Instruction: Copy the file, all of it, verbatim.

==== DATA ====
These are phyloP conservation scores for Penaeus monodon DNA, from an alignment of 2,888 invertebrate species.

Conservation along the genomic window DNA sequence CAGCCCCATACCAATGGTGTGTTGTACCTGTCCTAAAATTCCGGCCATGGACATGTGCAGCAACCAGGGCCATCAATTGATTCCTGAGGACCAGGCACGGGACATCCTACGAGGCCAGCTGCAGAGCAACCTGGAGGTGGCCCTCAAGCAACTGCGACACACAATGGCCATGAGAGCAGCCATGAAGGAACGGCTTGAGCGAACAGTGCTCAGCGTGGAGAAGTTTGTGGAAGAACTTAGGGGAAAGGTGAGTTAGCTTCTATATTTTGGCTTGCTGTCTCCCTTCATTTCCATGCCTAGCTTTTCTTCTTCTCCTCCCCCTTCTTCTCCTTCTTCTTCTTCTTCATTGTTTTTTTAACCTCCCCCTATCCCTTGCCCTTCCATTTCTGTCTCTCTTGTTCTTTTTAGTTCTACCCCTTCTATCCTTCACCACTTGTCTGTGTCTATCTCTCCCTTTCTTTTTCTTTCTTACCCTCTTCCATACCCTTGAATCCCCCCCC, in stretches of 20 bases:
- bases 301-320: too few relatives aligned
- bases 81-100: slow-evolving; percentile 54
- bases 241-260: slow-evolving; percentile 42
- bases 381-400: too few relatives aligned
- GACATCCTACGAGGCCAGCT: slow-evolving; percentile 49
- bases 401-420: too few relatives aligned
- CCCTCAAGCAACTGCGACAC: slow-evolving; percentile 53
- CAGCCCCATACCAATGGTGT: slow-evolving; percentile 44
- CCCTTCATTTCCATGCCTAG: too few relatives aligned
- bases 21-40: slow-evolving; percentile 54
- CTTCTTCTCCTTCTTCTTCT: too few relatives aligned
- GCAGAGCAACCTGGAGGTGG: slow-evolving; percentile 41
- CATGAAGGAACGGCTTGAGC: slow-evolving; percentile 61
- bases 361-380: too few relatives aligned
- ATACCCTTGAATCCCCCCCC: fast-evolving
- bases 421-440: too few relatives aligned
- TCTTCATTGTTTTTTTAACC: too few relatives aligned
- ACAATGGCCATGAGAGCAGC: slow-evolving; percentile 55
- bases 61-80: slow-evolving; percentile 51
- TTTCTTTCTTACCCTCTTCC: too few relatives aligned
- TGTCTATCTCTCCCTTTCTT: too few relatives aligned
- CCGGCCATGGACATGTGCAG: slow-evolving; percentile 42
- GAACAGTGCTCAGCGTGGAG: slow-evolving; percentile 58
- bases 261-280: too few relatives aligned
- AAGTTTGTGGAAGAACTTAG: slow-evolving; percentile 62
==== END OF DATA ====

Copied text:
These are phyloP conservation scores for Penaeus monodon DNA, from an alignment of 2,888 invertebrate species.

Conservation along the genomic window DNA sequence CAGCCCCATACCAATGGTGTGTTGTACCTGTCCTAAAATTCCGGCCATGGACATGTGCAGCAACCAGGGCCATCAATTGATTCCTGAGGACCAGGCACGGGACATCCTACGAGGCCAGCTGCAGAGCAACCTGGAGGTGGCCCTCAAGCAACTGCGACACACAATGGCCATGAGAGCAGCCATGAAGGAACGGCTTGAGCGAACAGTGCTCAGCGTGGAGAAGTTTGTGGAAGAACTTAGGGGAAAGGTGAGTTAGCTTCTATATTTTGGCTTGCTGTCTCCCTTCATTTCCATGCCTAGCTTTTCTTCTTCTCCTCCCCCTTCTTCTCCTTCTTCTTCTTCTTCATTGTTTTTTTAACCTCCCCCTATCCCTTGCCCTTCCATTTCTGTCTCTCTTGTTCTTTTTAGTTCTACCCCTTCTATCCTTCACCACTTGTCTGTGTCTATCTCTCCCTTTCTTTTTCTTTCTTACCCTCTTCCATACCCTTGAATCCCCCCCC, in stretches of 20 bases:
- bases 301-320: too few relatives aligned
- bases 81-100: slow-evolving; percentile 54
- bases 241-260: slow-evolving; percentile 42
- bases 381-400: too few relatives aligned
- GACATCCTACGAGGCCAGCT: slow-evolving; percentile 49
- bases 401-420: too few relatives aligned
- CCCTCAAGCAACTGCGACAC: slow-evolving; percentile 53
- CAGCCCCATACCAATGGTGT: slow-evolving; percentile 44
- CCCTTCATTTCCATGCCTAG: too few relatives aligned
- bases 21-40: slow-evolving; percentile 54
- CTTCTTCTCCTTCTTCTTCT: too few relatives aligned
- GCAGAGCAACCTGGAGGTGG: slow-evolving; percentile 41
- CATGAAGGAACGGCTTGAGC: slow-evolving; percentile 61
- bases 361-380: too few relatives aligned
- ATACCCTTGAATCCCCCCCC: fast-evolving
- bases 421-440: too few relatives aligned
- TCTTCATTGTTTTTTTAACC: too few relatives aligned
- ACAATGGCCATGAGAGCAGC: slow-evolving; percentile 55
- bases 61-80: slow-evolving; percentile 51
- TTTCTTTCTTACCCTCTTCC: too few relatives aligned
- TGTCTATCTCTCCCTTTCTT: too few relatives aligned
- CCGGCCATGGACATGTGCAG: slow-evolving; percentile 42
- GAACAGTGCTCAGCGTGGAG: slow-evolving; percentile 58
- bases 261-280: too few relatives aligned
- AAGTTTGTGGAAGAACTTAG: slow-evolving; percentile 62